18 September 2020

Time to triage and tailor quarantine

COVID-19

A quarantine model that takes into account exposure risk, travel duration and destination of origin could be the key to shorter yet effective mandatory isolation.

Australian researchers at the Burnet Institute are using mathematical modelling to assess risk for various models of isolation, quarantine, and social distancing to inform the national policy response to the COVID-19 pandemic.

And while a mandatory 14-day quarantine has no doubt been essential in curbing the spread of COVID-19 in Australia, many are now questioning whether it’s time we adopt a more varied approach according to level of risk.

Where did the idea of the 14-day quarantine come from?

Australia’s quarantine model is based on a US-funded study that analysed confirmed COVID-19 cases in China reported between 4 January and 24 February and the range of dates when infection may have occurred.

The research found that in a vast majority of cases, symptoms developed between three and 10 days after exposure. And by 14 days, 99% of individuals who were infected developed symptoms.

But can you reduce the number of days in quarantine with routine tests?

Dr Rachel Sacks-Davis (PhD), NHMRC early career research fellow at the Burnet Institute, says the quarantine model was based on the assumption that you can tell who has been infected, and who hasn’t, by whether or not they develop symptoms.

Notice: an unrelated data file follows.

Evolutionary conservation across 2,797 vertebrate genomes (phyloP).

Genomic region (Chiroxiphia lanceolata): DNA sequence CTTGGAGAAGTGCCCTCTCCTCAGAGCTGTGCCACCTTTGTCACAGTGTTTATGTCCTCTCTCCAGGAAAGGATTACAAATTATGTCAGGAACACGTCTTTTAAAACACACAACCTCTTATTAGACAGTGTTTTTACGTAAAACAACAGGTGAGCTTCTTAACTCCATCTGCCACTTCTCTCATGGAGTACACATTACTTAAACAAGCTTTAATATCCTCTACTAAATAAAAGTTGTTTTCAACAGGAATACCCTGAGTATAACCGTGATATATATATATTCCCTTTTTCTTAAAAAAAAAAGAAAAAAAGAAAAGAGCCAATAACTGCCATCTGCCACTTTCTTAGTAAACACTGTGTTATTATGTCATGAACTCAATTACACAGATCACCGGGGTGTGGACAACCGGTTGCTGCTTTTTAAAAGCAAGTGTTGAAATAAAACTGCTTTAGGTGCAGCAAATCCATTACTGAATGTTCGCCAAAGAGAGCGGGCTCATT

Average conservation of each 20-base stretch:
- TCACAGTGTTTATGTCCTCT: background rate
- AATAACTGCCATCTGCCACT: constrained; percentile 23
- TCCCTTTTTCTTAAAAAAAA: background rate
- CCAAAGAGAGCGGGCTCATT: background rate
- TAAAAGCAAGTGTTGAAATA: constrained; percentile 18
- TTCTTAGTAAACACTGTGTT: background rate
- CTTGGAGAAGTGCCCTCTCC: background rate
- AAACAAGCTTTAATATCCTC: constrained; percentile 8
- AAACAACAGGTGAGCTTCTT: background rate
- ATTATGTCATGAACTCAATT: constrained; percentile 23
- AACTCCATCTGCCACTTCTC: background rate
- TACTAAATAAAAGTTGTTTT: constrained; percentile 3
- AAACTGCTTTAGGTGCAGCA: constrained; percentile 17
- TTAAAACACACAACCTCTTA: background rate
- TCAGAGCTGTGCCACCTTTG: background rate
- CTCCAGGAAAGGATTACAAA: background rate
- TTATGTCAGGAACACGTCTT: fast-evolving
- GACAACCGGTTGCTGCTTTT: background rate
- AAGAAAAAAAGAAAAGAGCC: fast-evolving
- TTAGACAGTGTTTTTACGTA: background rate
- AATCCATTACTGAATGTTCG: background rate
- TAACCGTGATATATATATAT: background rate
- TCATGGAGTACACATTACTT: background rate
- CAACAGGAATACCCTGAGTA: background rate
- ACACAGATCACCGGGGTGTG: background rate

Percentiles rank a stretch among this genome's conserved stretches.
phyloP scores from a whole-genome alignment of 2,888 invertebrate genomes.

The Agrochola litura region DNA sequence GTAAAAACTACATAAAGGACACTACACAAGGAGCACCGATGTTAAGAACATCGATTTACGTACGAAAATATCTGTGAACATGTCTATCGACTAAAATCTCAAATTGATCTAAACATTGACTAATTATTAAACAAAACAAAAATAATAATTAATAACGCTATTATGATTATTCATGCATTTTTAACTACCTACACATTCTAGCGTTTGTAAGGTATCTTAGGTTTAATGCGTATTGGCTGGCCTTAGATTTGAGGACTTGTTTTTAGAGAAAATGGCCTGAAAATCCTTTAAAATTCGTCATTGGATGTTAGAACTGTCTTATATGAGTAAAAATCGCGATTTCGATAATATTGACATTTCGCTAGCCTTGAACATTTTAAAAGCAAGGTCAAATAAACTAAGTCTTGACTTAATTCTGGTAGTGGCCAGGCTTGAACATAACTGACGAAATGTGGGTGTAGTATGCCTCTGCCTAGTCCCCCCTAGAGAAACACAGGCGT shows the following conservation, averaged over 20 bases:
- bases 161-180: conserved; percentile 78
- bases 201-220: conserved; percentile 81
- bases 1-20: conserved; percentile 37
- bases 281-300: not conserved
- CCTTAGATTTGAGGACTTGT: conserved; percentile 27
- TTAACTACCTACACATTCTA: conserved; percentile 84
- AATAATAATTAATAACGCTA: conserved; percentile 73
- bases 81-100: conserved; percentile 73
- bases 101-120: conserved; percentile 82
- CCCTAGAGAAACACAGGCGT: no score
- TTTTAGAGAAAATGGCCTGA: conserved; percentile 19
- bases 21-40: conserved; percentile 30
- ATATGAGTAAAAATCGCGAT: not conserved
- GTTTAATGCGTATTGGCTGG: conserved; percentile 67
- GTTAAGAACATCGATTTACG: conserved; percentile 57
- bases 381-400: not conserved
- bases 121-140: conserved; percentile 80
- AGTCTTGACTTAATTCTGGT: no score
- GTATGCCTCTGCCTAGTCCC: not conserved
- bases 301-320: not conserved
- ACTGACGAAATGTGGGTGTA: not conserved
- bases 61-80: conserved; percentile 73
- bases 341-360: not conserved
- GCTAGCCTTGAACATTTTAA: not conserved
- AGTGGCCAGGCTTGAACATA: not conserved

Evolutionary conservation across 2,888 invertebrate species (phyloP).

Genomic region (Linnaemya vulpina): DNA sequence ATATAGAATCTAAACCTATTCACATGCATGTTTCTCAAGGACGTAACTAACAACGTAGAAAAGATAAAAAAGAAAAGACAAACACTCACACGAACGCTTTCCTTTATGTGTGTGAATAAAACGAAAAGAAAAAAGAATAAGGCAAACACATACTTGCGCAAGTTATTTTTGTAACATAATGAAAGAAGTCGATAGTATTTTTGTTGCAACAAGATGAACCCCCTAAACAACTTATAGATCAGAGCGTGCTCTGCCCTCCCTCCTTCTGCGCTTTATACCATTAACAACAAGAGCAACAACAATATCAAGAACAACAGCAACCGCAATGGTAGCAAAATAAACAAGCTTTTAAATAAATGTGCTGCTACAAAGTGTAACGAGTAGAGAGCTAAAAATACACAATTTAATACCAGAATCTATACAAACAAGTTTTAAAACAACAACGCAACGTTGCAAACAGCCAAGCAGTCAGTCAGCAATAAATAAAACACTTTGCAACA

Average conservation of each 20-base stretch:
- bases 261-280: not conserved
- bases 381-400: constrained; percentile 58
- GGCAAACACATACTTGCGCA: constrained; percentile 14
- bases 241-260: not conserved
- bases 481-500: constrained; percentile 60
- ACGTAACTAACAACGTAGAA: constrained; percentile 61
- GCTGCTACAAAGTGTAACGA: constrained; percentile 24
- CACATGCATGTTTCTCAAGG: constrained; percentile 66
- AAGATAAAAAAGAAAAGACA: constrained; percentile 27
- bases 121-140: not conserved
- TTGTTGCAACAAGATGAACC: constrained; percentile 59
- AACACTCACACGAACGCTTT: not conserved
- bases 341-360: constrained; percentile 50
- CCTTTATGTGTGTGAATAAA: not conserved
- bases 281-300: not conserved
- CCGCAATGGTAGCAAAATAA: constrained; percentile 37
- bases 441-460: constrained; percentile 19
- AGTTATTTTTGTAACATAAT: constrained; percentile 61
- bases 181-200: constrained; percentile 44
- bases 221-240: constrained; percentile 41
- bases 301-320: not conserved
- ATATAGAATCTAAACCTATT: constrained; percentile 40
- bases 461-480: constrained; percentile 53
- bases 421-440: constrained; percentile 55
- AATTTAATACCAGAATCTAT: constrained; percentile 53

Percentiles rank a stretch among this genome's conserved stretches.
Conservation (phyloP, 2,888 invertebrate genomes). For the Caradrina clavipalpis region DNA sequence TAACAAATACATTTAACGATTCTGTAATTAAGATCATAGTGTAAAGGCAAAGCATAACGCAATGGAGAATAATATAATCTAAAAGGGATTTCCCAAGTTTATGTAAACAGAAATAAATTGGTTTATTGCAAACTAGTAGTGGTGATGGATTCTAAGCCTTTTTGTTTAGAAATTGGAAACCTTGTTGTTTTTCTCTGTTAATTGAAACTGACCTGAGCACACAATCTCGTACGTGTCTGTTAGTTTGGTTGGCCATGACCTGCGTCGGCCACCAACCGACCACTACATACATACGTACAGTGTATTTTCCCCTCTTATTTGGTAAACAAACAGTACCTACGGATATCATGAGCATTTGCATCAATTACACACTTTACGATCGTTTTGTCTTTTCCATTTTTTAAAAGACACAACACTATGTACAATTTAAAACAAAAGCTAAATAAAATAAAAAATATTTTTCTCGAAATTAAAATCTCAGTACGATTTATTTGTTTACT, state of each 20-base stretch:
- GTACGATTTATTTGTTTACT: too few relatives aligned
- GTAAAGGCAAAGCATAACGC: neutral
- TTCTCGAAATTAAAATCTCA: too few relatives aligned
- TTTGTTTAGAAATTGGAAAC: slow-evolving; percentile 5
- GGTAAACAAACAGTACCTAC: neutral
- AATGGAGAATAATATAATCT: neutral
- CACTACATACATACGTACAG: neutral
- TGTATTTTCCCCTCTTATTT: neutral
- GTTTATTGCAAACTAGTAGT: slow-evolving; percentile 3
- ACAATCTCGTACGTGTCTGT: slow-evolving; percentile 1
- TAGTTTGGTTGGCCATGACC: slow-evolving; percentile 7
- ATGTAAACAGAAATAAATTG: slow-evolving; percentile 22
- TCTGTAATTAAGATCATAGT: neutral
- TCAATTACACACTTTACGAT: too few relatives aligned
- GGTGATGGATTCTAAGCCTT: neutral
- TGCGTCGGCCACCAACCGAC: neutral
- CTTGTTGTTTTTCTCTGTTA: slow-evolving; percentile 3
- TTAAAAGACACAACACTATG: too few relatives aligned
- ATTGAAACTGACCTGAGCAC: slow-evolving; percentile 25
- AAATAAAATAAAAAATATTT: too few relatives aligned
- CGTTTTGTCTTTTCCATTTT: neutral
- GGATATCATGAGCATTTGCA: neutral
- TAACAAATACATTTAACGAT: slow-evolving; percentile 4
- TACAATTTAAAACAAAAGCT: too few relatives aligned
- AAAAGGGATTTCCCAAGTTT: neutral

“But as we know with COVID, that’s not necessarily the greatest assumption,” she tells The Medical Republic.

That’s why in Australia, in addition to the 14-day quarantine period, travellers are routinely offered COVID-19 serology testing from the third day to diagnose both symptomatic and asymptomatic cases.

Therefore, avoiding quarantine by producing a negative test on arrival is not an option, says Dr Sacks-Davis.

Instead, the Optimise study is looking at ways of triaging people into different quarantine durations based on the risk of disease exposure at the point of origin.

“The 14-day quarantine is a really useful public health measure because it allows someone who comes from a high-risk environment to come into a lower-risk environment, but without actually posing a risk to the community,” says Dr Sacks-Davis.

“But on the other hand, there are situations which aren’t actually high-risk to start with and where the method of travel is also not a higher risk, for example in a private car, or with other people from a low-risk location.”

Under this new model, domestic and international travellers could be allocated to quarantine based on whether their point of origin and method of travel categorises them as high, intermediate or low risk.

But is it more difficult to implement a multi-pronged public health message to the public?

Dr Sacks-Davis says while the public education may be more difficult, the public is growing increasingly tired of the one-size-fits-all approach.

“With regards to domestic travel there are issues coming up every day around people like farmers wanting to drive from one place with no cases, to another place with no cases in their own car,” she says.

“I think there will be some appetite to hear more nuanced policy, but I think there are some difficulties and it will require consideration and clear communication.”

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